SandRidge Energy (NYSE: SD) is emerging as one of the more intriguing oil and gas producers in the nation. It has basically sold everything it owned in order to concentrate on one big opportunity. Now, its building the company around the oil coming from the Mississippi Lime formation.
When I describe SandRidge as intriguing, I do so for good reason. You have boardroom drama with an embattled CEO, tremendous liquids growth opportunities, and a company that's selling for a compelling discount to its net asset value. The parallels to Chesapeake Energy are rather striking, and the opportunity is as good, if not better, due to the higher ratio of liquids to gas production.
The company has undergone a lot of changes over the past year. That's why I recently updated a premium report on the company. With so many changes, and more on the way, this is a company that investors need to keep close tabs on.
Following is an excerpt from the report, laying out the company's opportunity. We hope you enjoy it.
Like the natural gas assets in 2007, SandRidge is putting the company's future in one basket: 1.85 million net acres in the Mississippian oil play in northern Oklahoma and western Kansas. The company's strategy is to use the cash generated from asset sales and its Gulf of Mexico operations to develop its Mississippian assets.
The Mississippian play holds the keys to SandRidge's growth strategy. The company plans to aggressively grow production while simultaneously striving to improve its rate of return. This growth comes at a high cost, as the company recently sold its Permian Basin assets to fund its Mississippian growth plan through the end of 2014. While the company has multiple options to fund its plan beyond 2015, it will require billions in future capital to fully develop the play.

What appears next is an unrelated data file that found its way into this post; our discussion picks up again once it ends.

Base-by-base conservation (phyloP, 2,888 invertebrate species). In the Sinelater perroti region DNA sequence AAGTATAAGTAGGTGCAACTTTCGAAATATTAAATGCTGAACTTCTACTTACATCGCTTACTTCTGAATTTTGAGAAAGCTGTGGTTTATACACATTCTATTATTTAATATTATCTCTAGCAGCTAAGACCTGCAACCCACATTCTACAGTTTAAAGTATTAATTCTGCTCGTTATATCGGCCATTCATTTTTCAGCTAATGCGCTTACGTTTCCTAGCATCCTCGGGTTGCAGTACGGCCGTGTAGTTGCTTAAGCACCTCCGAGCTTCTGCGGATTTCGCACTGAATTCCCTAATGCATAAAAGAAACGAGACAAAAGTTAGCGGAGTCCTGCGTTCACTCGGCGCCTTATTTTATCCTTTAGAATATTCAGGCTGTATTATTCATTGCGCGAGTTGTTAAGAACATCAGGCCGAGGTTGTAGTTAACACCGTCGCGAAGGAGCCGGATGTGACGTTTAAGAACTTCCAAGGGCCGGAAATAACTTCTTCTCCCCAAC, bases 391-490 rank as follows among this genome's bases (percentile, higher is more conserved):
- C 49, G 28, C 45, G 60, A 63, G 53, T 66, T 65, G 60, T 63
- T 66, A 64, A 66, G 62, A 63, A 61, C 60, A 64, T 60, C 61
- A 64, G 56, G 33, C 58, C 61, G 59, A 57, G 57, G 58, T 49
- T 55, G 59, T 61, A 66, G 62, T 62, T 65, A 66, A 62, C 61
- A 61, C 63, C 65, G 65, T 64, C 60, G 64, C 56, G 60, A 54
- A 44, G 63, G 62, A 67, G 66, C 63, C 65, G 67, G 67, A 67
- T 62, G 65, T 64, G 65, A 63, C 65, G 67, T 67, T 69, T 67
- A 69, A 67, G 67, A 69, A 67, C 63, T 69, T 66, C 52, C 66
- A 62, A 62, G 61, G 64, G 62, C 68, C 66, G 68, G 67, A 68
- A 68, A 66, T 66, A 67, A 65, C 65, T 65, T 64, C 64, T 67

For oil and gas juniors, strong balance sheets and access to capital are essential as one down cycle can render a company inoperable. The sale of the Permian Basin assets sliced the company's leverage ratio in half (to two times), and boosted its liquidity to $2.4 billion. That went a long way to improving its liquidity picture as the company has no near-term debt maturities.
However, the company is still a long way from being self-funded. Last year SandRidge grew its EBITDA to $1.07 billion, though that number is just $748 million pro forma for acquisitions and divestitures. The Permian Basin sale was a setback in a sense -- the company still sits well short of its $2 billion EBITDA goal. However, if SandRidge can continue to cut costs and execute its Mississippian plan, it could develop into a long-term winner.